It was in an effort to prevent hypoglycemia.  The theory made sense based on the types of insulin we were using to manage our type 1 diabetes at the time.  What made it interesting was that my parents and I had never been told to do that.  We were of similar age, height, weight and fitness, we attended the same outpatients clinic and our parents took a similar approach to raising us with type 1 diabetes.

After that night my parents and I experimented with that method also.  We talked it through with my doctor and hatched a plan.  As with most things about managing type 1 diabetes, sometimes it worked and other times it didn’t.

Nevertheless, my point here is…

Peer-to-peer learning is an important part of life with type 1 diabetes.

Social media just makes it easier to find your tribe.

My 30 Year Diabetes Anniversary; Who Owns My Diabetes?

After living with type 1 diabetes for thirty years, one would think ownership is not the issue that stops one in their tracks.  But it has for me today on my 30th Diaversary.

When I was diagnosed it was assumed to be my parent’s responsibility.  The paediatricians, diabetes educators, dieticians and school staff only spoke to my parents.  The pathology results were communicated to my parents, even though the blood was drawn from my arm and I knew why.  My parents were asked for my log books or food diaries, even though I was the one who painstakingly recorded what I ate and ruled the lines between the dots on the blood glucose level graphs.  My parents were asked how I was, even though I was the one feeling the emotions and living the experiences.  The teachers at school would ring my Mum if there was a birthday to celebrate, even though I knew how to substitute an exchange in my lunch box for a slice of cake.

I am employed by a diabetes organisation, I voluntarily run an online community for people living with diabetes and I live with type 1 diabetes.  There are very few places in my life where diabetes doesn’t present itself, whether I want it to or not.  This gets confusing and exhausting and I am constantly questioning my value.  I have had trouble ascertaining whether I am good at my job and my volunteer work because I have type 1 diabetes, or because I have studied in the appropriate areas and have a good set of skills and abilities well suited to these roles.  I am not sure whether people want to befriend me because they assume, “I get life with diabetes” and that feels safe for them, or because they are attracted to me as a person and want to get to know me.

I have ended up feeling used for the chronic condition I live with every day.  What has been viewed by others as an asset is the very thing that has the power to make me crumble at the knees out of defeat and isolation.  Type 1 diabetes steals time from my life by crippling me with episodes of hypoglycaemia and hyperglycaemia.  It depresses me with thoughts of my long term health prospect.  I feel paralysed and unable to express myself or share my experiences due to the fear of being judged or offending others.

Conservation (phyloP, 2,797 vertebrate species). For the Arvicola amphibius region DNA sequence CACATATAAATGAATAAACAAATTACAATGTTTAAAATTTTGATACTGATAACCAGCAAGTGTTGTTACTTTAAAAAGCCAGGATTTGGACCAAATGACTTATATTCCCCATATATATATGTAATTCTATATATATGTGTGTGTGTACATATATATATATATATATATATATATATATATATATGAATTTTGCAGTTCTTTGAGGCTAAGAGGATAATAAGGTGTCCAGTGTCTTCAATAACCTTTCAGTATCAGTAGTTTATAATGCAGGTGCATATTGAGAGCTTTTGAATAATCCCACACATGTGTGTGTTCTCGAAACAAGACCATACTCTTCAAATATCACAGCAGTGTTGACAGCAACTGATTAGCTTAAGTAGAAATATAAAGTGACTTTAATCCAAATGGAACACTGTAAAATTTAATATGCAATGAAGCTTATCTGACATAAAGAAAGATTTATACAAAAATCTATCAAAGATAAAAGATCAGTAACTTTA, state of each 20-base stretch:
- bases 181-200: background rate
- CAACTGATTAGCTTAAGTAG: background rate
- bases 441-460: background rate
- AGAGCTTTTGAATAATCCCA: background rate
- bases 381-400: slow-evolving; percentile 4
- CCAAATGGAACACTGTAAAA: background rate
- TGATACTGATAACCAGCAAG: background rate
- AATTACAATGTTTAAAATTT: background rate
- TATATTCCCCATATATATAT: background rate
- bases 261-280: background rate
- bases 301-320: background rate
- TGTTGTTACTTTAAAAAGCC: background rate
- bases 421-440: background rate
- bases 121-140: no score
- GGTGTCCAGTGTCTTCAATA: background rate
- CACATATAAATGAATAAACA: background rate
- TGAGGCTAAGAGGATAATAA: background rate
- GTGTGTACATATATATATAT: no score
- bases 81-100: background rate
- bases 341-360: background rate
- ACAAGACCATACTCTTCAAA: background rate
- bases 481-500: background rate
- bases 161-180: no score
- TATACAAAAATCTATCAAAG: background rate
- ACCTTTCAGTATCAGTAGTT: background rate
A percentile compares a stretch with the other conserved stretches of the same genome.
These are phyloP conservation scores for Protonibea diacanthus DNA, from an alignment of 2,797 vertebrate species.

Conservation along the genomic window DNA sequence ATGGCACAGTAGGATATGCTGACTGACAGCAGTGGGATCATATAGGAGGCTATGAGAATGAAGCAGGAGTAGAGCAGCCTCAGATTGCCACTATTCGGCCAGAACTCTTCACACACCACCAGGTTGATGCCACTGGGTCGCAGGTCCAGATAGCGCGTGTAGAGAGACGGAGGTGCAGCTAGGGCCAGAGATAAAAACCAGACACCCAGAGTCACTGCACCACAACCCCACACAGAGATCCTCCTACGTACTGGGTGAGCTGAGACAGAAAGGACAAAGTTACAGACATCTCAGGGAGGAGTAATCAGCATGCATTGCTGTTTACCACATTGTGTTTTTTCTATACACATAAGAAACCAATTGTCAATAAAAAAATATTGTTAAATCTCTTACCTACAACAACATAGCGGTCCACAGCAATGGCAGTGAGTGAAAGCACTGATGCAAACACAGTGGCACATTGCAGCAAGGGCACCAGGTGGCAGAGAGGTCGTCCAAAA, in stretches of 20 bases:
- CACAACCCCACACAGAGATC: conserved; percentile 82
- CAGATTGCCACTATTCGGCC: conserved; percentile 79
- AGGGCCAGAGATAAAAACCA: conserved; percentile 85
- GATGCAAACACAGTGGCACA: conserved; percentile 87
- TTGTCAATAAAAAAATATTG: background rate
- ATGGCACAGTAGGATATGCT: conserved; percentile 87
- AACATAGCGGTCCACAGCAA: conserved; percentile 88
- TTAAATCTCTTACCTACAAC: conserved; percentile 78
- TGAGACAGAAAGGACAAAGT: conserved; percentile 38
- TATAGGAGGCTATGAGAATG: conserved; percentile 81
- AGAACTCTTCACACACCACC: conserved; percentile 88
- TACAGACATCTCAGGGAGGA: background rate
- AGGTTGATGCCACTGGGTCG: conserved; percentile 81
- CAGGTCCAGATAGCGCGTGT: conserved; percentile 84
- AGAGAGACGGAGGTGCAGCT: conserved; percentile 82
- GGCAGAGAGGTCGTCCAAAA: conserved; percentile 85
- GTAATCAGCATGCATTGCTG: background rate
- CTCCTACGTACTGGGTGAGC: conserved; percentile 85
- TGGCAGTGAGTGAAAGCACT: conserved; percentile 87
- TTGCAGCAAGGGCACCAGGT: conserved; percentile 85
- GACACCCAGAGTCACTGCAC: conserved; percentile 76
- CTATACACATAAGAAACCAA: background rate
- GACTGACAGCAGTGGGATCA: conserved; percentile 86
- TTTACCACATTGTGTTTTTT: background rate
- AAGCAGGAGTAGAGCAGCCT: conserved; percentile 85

I have unknowingly been giving my power away.

At times I have fantasised about running a pilot version of my life during which I was never diagnosed with diabetes just to see what might be different.  How life would feel: living free of diabetes.  My profession, my friendships and my hobbies: what would they be without the influence of diabetes?  Then I come back down to earth and realise that I actually can, (to a certain degree) live this way with the power of reframing my perspective.

I am going to claim back my diabetes.

Health professionals have influence over what management regimen I use.  The federal government, the Therapeutic Goods Administration and pharmaceutical companies have dictated which drugs and equipment I have access to and how I can use them.  For a long time I have accepted this and acted accordingly.  I will always have respect for their expertise and the processes they administer, whether they act on my behalf or not.  But they don’t own my diabetes or my health.  I do.

With the guidance and support from my tribe, my endocrinologist, and my manager at work, I have made some monumental changes to the way I manage my type 1 diabetes emotionally, clinically and professionally.  For the first time in my life I am not white-knuckling it through with blind hope that the results from the latest change will stick and I can eventually relax.  I am relaxed and I finally feel like what I am doing, and more importantly how I am doing it, is permanent.  I feel a sense of pride when I reflect on how I have made changes that are yielding results I have only ever dreamed of achieving in the past.  I am achieving health goals, accessing technology, managing the conflict of interest a person living with diabetes encounters when they work and volunteer in diabetes, and most of all the stress is slowly but surely evaporating.

I own my diabetes.  I may run out of breath every now and again for the effort it takes, but I have stamina and I plan to be doing all of this well, and for a very long time.